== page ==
May 2 is another election day.
The election pundits will tell you it’s a real chance to decide who runs the show in Ottawa. After years of minority government, the Tories could finally pull it off and get the keys to the car and a full tank of gas.
The rhetoric in coming weeks could get intense, and it will be hard to fathom the truth in it all.
Will the Tories really put half of us in jail and give the other half high-powered rifles to protect ourselves?
Is Michael Ignatieff really a Russian spy? Is Jack Layton really Ted Turner?
So many webs to untangle.
But who cares?
Elections come and go like dashed Stanley Cup dreams around these parts.
It’s like watching the rain through your window at work. Don’t worry, you’ll get another chance to enjoy it on the weekend.
Elections aren’t worth noting at all.
Most people should just hit the couch that first Monday in May, watch Dancing with the Stars, maybe tune into the news later to see who won this time.
Getting up and hoofing it to the polling station? No way. Better to spend that energy elsewhere, like trying to fathom the great features on that shiny iPhone or removing that ugly stain from the toilet bowl.
Leave it to those suckers who keep voting year after year.
Just think how much responsibility those masochists willingly bear on their shoulders.
Because of dwindling voter turnout, each one of their votes carries a weight that is actually much more significant. They’re not just voting for themselves, they’re voting on behalf of others too.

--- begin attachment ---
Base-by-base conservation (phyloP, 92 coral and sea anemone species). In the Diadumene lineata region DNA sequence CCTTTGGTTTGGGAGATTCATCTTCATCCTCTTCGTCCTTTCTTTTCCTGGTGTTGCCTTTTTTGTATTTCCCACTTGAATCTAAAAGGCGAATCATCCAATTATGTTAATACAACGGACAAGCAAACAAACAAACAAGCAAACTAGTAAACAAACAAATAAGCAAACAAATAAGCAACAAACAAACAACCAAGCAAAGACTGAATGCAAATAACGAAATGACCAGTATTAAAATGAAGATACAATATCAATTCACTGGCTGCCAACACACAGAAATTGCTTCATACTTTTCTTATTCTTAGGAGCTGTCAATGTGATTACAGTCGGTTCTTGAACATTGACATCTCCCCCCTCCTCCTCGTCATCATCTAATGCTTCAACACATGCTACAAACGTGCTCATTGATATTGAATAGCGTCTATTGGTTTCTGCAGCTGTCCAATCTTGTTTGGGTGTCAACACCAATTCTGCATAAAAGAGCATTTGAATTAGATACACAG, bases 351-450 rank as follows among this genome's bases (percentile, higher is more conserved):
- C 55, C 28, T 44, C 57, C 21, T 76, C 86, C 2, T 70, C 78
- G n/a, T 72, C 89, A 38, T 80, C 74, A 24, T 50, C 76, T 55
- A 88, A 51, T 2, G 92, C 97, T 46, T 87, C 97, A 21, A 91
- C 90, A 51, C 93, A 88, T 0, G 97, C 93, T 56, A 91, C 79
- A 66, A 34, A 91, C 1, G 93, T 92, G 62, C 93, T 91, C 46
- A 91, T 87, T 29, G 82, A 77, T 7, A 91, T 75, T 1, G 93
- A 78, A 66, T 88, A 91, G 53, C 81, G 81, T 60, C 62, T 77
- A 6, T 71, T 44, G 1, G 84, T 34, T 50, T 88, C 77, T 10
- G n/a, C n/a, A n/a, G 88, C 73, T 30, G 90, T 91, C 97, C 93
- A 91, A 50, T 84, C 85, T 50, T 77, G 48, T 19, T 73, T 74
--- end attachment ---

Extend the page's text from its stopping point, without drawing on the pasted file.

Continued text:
Think about it.
Federal election turnout was 59 per cent in 2008, provincial turnout in 2009 was just 50 per cent. And in the last New Westminster municipal election three years ago, less than one-quarter of all eligible voters came out.
Suddenly, every patsy who follows the issues, gets to know the candidates and forces himself to make a decision has found himself forced to carry the weight of four.
I suppose we could ease the load on these blokes and sheilas, and follow the path of Australia.
Force everyone to vote.
Make it the law.
There’d be 100 per cent turnout and every half-wit could reach his own decision, employing his mind-making-up technology of choice. One potato, two potato. Spin the bottle. Pin the tail on the donkey.
Maybe that’s why Down Under these wise folks are called the “donkey vote.”
For now, my advice to you non-voters out there is to watch out.
Habitual voters will try to foist their burden on you by using guilt.
They’ll talk about how privileged we are to have the vote in the first place, pointing to our free society—they might even mention the world wars.
And they’ll dredge up those old, hard-fought battles waged to bring the franchise to anyone other than land-owning white men.
You tell them bullocks.
If you don’t want to vote, don’t bother.
As for me, I’m only too happy to do it for you.
• Chris Bryan is editor of the NewsLeader and a New Westminster resident.